But I want to know the revenue per employee. Obligingly, the 10-K mentions 26,500 “full-time equivalent” employees by the end of FY 2010. A simple division yields $370K per employee. There were significantly fewer employees at the beginning of the year so we can safely assume a full-time employee brings in about $400K/year, a ratio that must be the envy of the entire retail industry.
While I’m at it, I also want to get an idea of the Gross Margin for Apple’s retail business. I have a French peasant view of the world: Forget the revenue numbers, its the Gross Margin that really matters, those are the dollars that feed you. We know the operating profit–the 10-K says it was $2.4B, 24%–but what about the Gross Margin?
It’s moderately complicated. If this isn’t your cup of numbers, please skip to the result.
We know Apple’s overall Gross Margin, 39.4% last year; we have numbers for indirect sales and retail, $55.4B and $9.8B respectively. How do we extract retail’s GM? We’re facing one linear equation with two unknowns: the GM for indirect (non-retail) sales and the GM for retail sales. Weighted by their respective sales volumes, they compound to the known 39.4% total Gross Margin number.
I use a simple trick: I assume two components for the retail GM. First I apply a “standard” retail discount. For this exercise, I use 30%. Once I’ve done that, the discounted number becomes of the same nature as indirect sales. The second margin component of the retail GM is therefore equal to the (unknown) indirect GM.
Having “fixed” one variable, the retail discount, we now have one linear equation with one unknown, the indirect Gross Margin, x:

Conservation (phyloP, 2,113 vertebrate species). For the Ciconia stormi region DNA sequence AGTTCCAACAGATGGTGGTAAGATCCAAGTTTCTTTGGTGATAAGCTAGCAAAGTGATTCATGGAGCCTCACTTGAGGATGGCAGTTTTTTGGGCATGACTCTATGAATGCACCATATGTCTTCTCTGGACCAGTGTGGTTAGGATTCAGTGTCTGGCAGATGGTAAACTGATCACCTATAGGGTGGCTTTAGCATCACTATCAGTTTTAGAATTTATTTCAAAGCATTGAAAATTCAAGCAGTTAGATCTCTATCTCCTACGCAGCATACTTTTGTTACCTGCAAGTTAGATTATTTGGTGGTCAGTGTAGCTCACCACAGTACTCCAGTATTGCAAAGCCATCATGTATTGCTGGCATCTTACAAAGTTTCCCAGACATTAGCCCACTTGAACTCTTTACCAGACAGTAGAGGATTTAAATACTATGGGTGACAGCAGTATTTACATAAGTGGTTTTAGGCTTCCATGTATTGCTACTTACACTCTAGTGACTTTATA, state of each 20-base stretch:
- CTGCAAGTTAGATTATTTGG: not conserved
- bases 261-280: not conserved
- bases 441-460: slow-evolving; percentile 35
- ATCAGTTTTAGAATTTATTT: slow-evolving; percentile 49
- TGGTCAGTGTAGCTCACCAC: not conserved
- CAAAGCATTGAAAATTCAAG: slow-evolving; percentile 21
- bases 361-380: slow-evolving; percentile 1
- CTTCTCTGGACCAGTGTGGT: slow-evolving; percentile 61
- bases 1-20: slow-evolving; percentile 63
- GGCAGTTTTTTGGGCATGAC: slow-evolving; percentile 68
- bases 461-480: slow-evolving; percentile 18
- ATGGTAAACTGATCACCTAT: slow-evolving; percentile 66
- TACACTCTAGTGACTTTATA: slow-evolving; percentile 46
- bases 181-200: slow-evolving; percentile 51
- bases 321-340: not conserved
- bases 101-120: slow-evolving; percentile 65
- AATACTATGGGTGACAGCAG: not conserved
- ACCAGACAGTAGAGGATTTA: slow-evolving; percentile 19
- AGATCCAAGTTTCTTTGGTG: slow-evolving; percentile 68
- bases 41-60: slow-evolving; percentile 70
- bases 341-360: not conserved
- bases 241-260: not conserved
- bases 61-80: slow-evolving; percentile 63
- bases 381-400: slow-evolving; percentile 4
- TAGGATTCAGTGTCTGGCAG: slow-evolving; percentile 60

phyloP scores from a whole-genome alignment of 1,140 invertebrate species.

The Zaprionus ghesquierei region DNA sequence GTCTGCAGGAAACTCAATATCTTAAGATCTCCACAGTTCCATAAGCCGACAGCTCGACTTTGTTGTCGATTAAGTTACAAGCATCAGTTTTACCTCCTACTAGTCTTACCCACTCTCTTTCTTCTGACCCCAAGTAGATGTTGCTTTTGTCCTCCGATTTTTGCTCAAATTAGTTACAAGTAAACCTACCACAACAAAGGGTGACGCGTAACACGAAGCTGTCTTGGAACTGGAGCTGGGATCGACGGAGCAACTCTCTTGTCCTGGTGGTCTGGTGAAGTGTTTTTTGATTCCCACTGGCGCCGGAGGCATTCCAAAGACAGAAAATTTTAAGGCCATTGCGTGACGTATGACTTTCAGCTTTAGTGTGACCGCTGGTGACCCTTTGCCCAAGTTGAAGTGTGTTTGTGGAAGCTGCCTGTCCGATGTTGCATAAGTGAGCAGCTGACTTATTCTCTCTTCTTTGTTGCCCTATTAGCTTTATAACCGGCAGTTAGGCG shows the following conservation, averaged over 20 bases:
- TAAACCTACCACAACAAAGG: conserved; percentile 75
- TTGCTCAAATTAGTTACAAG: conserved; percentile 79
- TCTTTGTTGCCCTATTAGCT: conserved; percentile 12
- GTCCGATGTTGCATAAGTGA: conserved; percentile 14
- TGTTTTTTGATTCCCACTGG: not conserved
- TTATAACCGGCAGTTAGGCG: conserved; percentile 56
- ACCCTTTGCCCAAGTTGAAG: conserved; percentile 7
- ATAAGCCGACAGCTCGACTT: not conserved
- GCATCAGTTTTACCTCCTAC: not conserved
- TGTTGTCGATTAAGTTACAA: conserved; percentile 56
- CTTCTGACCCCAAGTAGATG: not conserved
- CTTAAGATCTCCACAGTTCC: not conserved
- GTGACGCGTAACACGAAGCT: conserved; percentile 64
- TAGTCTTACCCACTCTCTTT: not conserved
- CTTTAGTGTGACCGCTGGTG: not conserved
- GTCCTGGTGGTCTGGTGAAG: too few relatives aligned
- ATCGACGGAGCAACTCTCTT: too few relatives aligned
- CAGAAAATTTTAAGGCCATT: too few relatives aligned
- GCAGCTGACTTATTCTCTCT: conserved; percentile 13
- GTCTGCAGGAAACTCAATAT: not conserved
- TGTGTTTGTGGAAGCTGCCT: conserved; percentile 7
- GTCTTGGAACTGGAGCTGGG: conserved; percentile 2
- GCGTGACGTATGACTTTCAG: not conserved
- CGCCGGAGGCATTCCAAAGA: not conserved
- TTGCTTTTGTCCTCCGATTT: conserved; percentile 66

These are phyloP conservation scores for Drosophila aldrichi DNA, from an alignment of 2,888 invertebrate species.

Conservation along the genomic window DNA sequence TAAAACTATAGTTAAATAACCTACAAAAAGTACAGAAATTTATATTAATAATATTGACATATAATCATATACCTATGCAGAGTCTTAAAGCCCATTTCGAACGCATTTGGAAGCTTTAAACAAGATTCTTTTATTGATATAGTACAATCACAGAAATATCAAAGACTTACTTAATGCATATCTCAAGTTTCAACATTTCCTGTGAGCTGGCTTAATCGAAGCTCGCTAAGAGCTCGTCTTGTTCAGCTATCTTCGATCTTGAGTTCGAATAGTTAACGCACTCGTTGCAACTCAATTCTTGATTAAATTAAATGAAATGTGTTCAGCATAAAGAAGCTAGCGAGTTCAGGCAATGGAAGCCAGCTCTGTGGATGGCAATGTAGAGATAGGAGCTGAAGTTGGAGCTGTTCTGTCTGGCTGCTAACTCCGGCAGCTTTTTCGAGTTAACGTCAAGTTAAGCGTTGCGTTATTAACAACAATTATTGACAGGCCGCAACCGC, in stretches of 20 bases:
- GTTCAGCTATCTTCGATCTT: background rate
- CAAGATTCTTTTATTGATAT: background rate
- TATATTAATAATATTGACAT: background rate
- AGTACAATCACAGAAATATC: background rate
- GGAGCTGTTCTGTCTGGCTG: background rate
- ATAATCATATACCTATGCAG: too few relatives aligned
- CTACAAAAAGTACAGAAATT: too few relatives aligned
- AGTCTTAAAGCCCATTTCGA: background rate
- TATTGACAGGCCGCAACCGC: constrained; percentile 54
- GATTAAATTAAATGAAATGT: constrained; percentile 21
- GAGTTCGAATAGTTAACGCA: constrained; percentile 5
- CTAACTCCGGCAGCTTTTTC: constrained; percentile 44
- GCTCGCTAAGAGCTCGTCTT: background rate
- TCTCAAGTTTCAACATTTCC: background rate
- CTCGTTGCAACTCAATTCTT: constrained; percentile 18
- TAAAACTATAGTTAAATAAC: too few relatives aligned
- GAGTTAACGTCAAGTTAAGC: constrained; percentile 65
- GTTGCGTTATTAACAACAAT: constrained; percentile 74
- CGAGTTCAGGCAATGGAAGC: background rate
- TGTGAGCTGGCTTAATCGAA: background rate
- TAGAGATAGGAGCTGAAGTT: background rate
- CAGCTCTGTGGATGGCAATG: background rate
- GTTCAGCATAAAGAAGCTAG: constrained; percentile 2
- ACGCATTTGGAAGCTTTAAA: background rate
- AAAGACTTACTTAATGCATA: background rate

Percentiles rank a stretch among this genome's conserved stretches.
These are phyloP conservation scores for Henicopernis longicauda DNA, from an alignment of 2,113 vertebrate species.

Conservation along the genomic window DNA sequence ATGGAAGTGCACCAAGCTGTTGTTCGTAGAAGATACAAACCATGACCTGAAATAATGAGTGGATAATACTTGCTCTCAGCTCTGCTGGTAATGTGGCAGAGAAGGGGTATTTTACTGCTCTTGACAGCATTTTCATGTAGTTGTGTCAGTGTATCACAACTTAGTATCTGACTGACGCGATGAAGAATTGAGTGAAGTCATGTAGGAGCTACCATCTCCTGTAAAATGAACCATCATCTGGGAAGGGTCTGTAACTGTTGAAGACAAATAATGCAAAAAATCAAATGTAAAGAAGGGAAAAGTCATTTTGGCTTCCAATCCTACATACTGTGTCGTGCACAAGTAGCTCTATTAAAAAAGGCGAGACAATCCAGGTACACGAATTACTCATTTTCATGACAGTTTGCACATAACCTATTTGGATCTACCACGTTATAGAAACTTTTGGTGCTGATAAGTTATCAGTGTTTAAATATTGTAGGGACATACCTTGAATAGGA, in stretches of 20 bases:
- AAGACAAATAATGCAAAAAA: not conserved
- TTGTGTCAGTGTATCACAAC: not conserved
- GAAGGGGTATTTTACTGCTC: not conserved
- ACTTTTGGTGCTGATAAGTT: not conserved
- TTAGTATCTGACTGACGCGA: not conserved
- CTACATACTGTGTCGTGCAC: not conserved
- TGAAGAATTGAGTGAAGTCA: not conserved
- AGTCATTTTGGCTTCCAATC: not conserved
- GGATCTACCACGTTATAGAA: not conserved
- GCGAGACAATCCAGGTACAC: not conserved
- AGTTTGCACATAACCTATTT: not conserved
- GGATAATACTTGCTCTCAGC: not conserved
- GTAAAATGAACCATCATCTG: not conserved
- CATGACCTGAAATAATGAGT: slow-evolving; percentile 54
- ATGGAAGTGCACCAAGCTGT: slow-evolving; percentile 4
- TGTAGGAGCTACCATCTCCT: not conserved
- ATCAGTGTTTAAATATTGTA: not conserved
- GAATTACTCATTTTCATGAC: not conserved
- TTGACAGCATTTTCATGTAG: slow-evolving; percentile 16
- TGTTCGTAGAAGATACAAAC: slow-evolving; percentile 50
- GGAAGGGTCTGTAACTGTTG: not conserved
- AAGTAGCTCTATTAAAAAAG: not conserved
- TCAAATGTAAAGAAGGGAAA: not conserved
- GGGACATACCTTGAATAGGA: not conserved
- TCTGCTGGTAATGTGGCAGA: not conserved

Retail Sales * (30% + 70% * x) + Indirect Sales * x = Total Sales * 39.4%
or, with actual sales numbers, in billions:
9.8 * (30% + 70% * x) + 55.4 * x = 65.2 * 39.4%
Now, copy the line above and paste it into WolframAlpha:
and you’re done:
Isn’t this fun?
The result: 36.5% GM for Apple’s indirect $55.4B sales and, after compounding the assumed 30% retail discount, we arrive at an approximate 56% GM for Apple’s retail stores.
(No warranties expressed or implied.)
Thus, each Apple Store employee can dine on 56% of $400K. That’s $224K. Probably enough to pay salaries, rent and HVAC…and leave change for the shareholders.
That was last year. In the quarter just reported, Apple’s retail business grew 95% year-to-year to $3.9B. Using Apple’s historic seasonality (4xQ1 for the full year; 5xQ4 for the following year) we can project at least $16B for Apple retail in FY 2011.
That’s 16% of the $100B revenue number Apple could approach this year…
Much has been said about the Apple Store as a sterling example of everything that can go right in retail: record sales volume per square foot, traffic numbers, profitability, aesthetics (more at Apple’s architecture firm: Bohlin Cywinski Jackson), and customer service.